The first meeting of the Juvenile Detention Overcrowding Committee, chaired by Judge Ronan, met July 15, 1999. Representatives from the Chief Court Administrator’s office, the Office of the State’s Attorney, the Office of the Public Defender, the Attorney General’s Office, the Chief Juvenile Judge, other juvenile judges, members of CSSD, the Federal Monitor, DCF, and OPM were present. Additional members will to be invited are two members of the Legislature, and the State Department of Education.

At the first meeting, a presentation was made by Tom White, Director of CSSD Operations, who reviewed facilities, juvenile profile statistics, current programs and services. Don DeVore reviewed his involvement with the State of Connecticut and the terms and conditions of the Court Consent Decree. The next meeting agenda includes presentations from Don DeVore on the use and purpose of Juvenile Detention; national initiatives to reduce detention crowding; risk assessment as a guide to placement in detention; case processing to improve efficiency; and, implementation and monitoring recommendations. Bill Carbone will present alternatives to placement in detention. The next meeting is scheduled for Wednesday, August 25, 1999.

ACTION 13: Enhance Medical and Mental Health Services:

PRESENT STATUS:

  • We have consulted Dr. Walter Anyan, head of Adolescent Medicine at Yale and Dr. Donald Cohen, Director of Yale Child Study Center who provide and supervise medical and psychiatric services at New Haven Detention Center. Each is prepared to offer increased hours in the short run and is reviewing longer-term systemic changes. We expect to receive a proposal from Yale Child Study Center within the next two weeks, which will allow Yale Child Study Center to provide medication to detainees three times per day, seven days per week.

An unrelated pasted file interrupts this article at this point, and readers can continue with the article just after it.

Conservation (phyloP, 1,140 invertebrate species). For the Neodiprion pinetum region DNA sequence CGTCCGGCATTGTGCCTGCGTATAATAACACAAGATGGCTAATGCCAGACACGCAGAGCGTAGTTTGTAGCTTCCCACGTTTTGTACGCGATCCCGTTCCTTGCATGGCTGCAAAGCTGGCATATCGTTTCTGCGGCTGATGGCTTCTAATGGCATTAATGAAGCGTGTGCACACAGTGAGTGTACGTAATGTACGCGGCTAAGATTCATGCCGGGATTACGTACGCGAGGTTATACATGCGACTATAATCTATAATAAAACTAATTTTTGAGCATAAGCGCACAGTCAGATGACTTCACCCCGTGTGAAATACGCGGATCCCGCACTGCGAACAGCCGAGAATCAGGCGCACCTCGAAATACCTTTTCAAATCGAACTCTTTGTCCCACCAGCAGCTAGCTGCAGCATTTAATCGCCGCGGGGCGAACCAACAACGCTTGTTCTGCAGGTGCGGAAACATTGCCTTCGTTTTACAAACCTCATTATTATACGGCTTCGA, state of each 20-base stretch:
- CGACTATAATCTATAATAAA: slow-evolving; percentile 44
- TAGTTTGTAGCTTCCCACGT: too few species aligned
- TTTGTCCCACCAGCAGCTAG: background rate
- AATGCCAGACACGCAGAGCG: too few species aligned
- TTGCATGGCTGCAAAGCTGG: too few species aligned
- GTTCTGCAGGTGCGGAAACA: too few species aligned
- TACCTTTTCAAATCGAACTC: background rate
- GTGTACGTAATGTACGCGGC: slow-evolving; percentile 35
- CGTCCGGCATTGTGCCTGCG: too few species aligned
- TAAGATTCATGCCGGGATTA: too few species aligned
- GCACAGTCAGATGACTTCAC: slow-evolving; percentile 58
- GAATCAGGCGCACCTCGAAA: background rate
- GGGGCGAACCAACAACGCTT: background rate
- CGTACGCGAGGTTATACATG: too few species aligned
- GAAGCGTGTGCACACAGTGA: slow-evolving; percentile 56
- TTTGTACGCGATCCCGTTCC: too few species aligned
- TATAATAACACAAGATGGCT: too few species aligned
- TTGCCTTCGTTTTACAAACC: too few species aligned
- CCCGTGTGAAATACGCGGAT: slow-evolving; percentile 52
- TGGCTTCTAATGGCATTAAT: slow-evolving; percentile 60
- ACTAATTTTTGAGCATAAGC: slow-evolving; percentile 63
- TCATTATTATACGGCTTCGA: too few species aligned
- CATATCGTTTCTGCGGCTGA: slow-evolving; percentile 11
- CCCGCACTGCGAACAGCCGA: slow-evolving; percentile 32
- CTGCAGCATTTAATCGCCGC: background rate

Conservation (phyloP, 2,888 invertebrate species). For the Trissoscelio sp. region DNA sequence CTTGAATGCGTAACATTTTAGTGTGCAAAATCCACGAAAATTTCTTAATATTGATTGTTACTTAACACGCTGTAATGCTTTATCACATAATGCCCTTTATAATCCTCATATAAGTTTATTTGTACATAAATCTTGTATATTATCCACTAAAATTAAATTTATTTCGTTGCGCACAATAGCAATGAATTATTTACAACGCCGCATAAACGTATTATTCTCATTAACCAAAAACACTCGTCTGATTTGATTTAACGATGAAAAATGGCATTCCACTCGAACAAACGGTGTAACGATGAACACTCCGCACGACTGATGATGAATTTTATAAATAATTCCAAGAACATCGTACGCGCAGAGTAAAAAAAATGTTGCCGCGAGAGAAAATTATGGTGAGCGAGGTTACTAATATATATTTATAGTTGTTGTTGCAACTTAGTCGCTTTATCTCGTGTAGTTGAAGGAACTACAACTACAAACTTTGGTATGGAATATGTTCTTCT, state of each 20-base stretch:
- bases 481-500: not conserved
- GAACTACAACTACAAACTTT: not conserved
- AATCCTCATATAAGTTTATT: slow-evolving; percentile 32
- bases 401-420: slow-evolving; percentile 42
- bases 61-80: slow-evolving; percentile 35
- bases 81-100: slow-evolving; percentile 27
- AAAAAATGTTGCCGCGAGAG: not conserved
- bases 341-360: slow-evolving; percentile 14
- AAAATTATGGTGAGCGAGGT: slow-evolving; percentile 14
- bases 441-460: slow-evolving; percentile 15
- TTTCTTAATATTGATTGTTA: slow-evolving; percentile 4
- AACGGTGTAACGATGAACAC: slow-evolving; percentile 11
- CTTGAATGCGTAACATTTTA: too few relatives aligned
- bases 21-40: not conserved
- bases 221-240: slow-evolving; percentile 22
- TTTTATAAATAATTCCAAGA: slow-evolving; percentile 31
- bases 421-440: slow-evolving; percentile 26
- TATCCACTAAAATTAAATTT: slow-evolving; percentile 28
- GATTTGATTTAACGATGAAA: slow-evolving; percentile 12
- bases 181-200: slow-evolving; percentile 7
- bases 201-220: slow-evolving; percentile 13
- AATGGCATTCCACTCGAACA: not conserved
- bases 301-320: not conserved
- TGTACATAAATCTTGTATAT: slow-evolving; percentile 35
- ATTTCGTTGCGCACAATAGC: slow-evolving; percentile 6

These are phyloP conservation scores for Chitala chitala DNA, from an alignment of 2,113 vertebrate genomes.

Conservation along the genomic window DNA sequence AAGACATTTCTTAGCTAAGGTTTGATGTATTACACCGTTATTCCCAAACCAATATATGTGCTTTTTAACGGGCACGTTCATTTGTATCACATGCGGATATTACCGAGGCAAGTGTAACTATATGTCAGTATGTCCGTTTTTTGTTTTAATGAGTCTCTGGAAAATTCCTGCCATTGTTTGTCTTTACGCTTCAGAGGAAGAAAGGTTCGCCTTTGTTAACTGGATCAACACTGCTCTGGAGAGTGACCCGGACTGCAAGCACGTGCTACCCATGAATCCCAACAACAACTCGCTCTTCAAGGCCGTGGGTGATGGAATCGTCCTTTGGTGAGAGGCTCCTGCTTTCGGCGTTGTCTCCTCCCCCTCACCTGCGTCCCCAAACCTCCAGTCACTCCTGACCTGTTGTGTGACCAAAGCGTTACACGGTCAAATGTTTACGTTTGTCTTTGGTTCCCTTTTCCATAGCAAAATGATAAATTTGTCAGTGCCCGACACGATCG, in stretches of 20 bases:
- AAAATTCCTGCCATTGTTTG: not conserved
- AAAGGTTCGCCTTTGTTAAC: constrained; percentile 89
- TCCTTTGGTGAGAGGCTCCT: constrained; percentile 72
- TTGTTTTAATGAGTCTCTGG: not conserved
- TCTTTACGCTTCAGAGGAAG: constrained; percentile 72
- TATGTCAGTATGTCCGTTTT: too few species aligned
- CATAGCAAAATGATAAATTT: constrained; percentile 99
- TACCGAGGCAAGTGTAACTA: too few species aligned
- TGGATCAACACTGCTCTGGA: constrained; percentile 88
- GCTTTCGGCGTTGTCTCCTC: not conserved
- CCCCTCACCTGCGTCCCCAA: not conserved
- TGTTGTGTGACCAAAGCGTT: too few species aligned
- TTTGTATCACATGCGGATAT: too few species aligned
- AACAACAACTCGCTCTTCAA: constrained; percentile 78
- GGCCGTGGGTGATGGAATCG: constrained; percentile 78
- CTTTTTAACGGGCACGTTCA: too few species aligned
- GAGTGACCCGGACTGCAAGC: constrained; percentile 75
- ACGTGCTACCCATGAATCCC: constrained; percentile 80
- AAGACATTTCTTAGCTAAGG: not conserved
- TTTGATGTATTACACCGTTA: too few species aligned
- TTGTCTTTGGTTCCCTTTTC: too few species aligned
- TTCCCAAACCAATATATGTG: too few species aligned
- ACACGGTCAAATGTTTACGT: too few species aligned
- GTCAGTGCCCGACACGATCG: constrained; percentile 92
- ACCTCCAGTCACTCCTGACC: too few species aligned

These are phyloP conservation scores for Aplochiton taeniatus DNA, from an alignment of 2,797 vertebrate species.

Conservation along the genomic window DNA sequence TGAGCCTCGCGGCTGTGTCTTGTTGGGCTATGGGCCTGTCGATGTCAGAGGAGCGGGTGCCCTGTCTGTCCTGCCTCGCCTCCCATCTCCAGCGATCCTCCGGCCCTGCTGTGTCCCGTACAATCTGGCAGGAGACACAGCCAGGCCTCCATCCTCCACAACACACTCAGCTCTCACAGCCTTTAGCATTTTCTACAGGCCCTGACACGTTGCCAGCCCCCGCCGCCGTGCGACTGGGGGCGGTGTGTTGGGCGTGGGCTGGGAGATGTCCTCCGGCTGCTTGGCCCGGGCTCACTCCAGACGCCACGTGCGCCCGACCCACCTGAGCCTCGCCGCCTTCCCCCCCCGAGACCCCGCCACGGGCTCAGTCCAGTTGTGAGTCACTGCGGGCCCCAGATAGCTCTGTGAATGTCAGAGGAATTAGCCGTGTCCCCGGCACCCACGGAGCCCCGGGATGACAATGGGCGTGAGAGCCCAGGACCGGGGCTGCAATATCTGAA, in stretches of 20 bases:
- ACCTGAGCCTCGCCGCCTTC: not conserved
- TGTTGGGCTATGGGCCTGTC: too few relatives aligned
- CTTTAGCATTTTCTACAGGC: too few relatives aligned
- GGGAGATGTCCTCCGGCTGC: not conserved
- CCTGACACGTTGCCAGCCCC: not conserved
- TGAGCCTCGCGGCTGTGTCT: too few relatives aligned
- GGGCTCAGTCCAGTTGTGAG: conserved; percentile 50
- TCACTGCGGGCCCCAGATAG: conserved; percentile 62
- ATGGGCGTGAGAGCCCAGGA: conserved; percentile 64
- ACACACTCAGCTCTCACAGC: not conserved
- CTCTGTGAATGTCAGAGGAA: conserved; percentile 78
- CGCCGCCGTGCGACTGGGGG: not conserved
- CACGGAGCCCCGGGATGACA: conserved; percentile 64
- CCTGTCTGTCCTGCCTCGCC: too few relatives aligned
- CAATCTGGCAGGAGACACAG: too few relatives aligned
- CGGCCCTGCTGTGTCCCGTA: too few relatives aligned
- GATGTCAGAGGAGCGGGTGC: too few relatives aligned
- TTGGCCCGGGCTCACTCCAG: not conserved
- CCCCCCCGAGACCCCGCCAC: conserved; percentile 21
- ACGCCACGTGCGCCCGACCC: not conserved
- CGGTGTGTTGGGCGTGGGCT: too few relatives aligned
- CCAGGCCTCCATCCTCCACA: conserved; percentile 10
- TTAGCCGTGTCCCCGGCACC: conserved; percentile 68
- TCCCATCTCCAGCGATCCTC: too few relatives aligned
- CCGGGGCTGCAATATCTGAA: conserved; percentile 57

• All providers of mental health services at the detention centers have been contacted; budgets have been requested to increase the service they provide at each site.

ACTION 14: Enhance Other Detention Programming

PRESENT STATUS:

  • We are reviewing activity schedules at each detention center with special regard to the hours of 2pm to 8pm.
  • Educationally, we are investigating the possibilities of incorporating year round school and of starting school earlier in the Detention cycle.
  • ETP, a private consulting firm, at our request, is conducting an educational standards audit in all three state run detention centers, with specific concentration on New Haven, which will be completed by August 30, 1999. The study will review policy and practice and make a series of recommendations.
  • We are reviewing programmatic options for an Ombudsman Program and will develop a model in the next two weeks.
  • A proposal to increase recreation at the New Haven Detention Center over the summer months has been submitted and will be acted on this week.

ACTION 15: Explore Funding Sources to Support Detention Improvements.

PRESENT STATUS:

  • At our request, OPM staff have joined our weekly Judicial work group established by Judge Leuba to recommend a comprehensive set of improvements in the detention center.